First you must know that you should consider me a frugal person. Not cheap. Frugal. If I can spend little to no money on anything I'll go for it. Who wouldn't, right? There are things I do not scrimp on. Cream cheese for one – why anyone would put anything other than Philadelphia in their mouths is beyond me. Eyeglasses – Gucci, Armani, Versace yes please. Laptops – sorry, but I'm not going to let an off brand hard drive anywhere near all my photos, videos and documents for fear they might spontaneously combust.
Pretty much everything else is up for grabs. All the clothes hanging in my closet were either very reasonably priced or very much on sale. I compare prices on flour. All the boxes in my pantry are generic brand or the next best thing.
So you can understand why I was not about to spend money on something like a lilac bush when they grow free and wild. I was also not about to be caught cloak and dagger in my neighbour's backyard absconding with their precious lilacs, pail and trowel in hand. So we took a drive. A long drive. And wouldn't you know, the further we got outside the city the less and less prevalent the tiny little flowers became. We drove down muddy roads, over potholes and through neighbourhoods we had no business being in. No luck and no lilacs.
So after all that we ended up spending less money on a lilac bush at the garden center than we spent on gas to fuel our little adventure. Maybe I'm just not cut out to be a lilac thief.
Biting into this delicious tart makes me feel loads better though. At least I have that.
I find myself pondering the things in life that I simply could not do without.
Everyday ordinary things that somehow have become integral to my very existence.
Like my iPhone. If I couldn't check my Twitter every hour you might find me shaking in a corner somewhere in a cold sweat. Or if I just couldn't play Tap Tap Revenge I'd probably start obsessively drumming three fingers on every and any surface I could get my rhythm deprived hands on.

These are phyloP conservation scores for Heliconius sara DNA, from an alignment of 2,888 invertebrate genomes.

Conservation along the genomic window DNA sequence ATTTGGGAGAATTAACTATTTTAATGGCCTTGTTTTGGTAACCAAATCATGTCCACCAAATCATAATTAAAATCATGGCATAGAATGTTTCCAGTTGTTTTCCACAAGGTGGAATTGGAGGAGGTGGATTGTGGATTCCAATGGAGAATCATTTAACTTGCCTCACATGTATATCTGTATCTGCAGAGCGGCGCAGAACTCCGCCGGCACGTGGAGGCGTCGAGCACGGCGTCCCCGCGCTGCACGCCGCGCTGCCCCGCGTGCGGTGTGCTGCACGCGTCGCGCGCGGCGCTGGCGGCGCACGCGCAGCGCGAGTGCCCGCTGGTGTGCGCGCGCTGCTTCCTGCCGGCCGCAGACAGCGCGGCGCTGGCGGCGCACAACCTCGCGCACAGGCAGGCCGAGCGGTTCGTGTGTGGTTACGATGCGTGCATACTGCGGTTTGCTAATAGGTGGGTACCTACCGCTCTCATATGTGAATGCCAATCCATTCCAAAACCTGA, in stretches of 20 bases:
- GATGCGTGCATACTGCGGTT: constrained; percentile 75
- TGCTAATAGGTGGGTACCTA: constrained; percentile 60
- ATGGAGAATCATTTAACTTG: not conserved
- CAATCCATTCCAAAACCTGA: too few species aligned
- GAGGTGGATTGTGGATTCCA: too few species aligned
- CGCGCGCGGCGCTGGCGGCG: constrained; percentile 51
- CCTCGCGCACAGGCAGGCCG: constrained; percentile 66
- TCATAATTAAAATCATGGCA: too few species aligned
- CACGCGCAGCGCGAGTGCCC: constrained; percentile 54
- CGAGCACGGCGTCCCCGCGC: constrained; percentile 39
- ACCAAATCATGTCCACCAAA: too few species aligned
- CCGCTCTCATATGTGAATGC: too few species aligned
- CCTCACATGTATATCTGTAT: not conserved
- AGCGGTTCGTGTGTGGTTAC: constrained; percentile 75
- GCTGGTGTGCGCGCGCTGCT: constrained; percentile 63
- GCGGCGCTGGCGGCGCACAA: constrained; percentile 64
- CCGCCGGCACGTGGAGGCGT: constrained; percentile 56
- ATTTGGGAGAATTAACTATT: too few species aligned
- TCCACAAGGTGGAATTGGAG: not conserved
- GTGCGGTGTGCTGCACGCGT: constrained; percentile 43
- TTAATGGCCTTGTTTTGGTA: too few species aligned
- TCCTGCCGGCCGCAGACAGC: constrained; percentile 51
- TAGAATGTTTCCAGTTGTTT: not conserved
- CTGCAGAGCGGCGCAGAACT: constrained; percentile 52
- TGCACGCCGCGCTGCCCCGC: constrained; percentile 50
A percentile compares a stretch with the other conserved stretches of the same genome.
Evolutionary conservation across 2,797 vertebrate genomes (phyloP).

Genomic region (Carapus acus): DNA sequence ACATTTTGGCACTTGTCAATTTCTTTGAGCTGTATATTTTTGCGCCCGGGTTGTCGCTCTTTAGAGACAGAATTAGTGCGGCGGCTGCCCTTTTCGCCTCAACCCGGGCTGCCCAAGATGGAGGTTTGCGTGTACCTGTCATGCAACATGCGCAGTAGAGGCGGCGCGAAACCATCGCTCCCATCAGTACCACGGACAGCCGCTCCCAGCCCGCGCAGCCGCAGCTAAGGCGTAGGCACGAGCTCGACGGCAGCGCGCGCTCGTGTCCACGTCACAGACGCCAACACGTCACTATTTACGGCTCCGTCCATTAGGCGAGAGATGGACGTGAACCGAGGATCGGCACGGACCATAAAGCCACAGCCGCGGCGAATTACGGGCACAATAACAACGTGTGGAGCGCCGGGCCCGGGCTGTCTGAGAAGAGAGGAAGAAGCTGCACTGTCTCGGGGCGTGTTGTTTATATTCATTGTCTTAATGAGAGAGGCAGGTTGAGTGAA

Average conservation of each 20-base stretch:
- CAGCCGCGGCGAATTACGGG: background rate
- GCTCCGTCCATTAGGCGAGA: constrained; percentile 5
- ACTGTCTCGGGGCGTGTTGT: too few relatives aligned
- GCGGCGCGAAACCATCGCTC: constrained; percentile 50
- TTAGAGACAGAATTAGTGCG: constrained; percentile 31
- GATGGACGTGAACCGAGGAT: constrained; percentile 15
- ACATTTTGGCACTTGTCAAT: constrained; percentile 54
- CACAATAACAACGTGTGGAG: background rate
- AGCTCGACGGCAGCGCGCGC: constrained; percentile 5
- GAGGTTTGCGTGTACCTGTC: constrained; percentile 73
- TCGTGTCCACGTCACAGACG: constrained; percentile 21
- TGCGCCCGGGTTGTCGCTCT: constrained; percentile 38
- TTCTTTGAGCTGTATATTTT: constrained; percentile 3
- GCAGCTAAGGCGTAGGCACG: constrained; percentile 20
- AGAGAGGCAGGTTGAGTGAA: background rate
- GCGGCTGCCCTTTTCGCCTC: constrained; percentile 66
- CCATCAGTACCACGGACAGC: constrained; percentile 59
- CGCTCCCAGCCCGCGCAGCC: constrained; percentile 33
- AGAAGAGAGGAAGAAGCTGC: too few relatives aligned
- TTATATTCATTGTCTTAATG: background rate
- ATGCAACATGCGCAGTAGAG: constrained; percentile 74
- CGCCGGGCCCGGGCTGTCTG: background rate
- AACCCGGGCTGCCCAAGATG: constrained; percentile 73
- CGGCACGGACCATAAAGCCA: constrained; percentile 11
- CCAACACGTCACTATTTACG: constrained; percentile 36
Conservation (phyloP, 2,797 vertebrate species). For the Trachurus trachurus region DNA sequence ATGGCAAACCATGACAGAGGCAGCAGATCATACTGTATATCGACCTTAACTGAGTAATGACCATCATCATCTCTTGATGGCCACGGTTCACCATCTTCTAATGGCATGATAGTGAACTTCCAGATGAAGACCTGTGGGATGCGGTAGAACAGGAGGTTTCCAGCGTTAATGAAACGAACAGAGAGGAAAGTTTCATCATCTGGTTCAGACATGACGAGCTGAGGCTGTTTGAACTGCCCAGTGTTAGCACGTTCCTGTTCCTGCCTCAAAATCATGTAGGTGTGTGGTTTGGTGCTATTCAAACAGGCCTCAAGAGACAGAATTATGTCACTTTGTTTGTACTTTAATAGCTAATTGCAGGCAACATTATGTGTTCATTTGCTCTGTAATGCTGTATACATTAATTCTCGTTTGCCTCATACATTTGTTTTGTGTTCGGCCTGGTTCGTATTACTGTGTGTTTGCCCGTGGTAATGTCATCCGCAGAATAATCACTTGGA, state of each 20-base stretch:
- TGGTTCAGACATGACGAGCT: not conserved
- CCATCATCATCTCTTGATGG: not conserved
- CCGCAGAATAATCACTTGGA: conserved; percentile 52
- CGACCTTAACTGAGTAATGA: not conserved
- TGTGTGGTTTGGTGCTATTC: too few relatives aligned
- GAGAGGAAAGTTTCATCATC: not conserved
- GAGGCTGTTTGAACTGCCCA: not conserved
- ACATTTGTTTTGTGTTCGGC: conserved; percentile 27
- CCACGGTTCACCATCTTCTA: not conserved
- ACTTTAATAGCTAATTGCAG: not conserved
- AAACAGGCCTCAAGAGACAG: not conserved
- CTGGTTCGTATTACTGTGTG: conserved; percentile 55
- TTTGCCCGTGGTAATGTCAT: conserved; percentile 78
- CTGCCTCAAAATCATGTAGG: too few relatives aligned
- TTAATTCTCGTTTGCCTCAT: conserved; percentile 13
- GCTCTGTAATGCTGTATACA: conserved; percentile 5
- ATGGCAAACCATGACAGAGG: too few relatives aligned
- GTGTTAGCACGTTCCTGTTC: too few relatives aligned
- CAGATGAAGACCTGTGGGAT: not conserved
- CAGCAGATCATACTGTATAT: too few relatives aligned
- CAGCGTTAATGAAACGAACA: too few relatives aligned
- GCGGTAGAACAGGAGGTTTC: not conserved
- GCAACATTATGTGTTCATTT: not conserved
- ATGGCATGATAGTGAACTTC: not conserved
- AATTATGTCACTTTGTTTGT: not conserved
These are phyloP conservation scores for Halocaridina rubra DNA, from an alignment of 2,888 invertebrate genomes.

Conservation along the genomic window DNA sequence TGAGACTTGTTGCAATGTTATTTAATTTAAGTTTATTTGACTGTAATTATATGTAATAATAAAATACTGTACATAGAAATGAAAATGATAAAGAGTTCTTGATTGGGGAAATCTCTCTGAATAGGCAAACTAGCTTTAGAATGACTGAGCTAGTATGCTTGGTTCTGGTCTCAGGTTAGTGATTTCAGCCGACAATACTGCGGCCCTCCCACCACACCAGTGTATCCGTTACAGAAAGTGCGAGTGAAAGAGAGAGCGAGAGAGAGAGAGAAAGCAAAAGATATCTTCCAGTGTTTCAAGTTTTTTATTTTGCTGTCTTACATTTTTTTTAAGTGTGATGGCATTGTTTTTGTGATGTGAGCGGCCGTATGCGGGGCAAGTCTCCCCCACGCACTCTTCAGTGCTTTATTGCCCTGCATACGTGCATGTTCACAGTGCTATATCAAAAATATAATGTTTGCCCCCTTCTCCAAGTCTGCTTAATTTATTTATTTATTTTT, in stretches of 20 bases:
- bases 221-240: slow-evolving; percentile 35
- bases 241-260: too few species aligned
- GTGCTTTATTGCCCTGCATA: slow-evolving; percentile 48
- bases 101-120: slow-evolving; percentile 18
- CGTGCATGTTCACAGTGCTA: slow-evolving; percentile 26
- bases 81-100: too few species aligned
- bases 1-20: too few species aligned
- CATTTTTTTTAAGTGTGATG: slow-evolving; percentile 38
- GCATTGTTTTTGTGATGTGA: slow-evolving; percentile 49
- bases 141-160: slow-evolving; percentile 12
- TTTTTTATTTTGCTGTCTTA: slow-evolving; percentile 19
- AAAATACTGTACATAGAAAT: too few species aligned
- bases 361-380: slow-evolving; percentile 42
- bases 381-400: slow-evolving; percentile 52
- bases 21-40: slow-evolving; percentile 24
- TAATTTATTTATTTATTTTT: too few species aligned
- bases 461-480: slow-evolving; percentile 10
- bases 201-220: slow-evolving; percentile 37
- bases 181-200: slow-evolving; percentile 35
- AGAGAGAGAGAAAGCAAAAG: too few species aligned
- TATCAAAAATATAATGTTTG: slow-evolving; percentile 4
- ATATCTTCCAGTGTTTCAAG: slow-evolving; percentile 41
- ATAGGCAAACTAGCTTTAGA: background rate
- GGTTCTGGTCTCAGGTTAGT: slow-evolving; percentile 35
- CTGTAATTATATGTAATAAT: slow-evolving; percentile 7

My camera. Being a self-professed shutter bug I snap photos of lots of pretty things edible or otherwise. If it broke or got stolen one day I'd probably cry. Like ugly-face-desperate-air-gasping-cry.
My laptop. I've filled this baby to the brim with photos, music and videos. When people aren't looking I stroke it and whisper sweet nothings into its air vents. One of these days we're going to have a disagreement regarding the location of some very important files and I want to put that off for as long as possible.
My hair straightener. Without it my hair get's poofy and I will not walk through life with poofy hair. I just won't. I refuse.
Burt's Bees pomegranate rosemary lip balm. I can't stand lipstick and it makes kissing my fella far too complicated. This lip balm makes my lips just slightly redder and smooth plus it's pretty much all natural which is nice.
My fella, of course! You saw that coming right? Who else would laugh at my bad puns, warm up my feet when they're cold or eat the bits of leftover cake I levelled off the top?
Lucky for me this cake has all three of those last things. Now if it was just filled with iTunes cards I'd be laughing.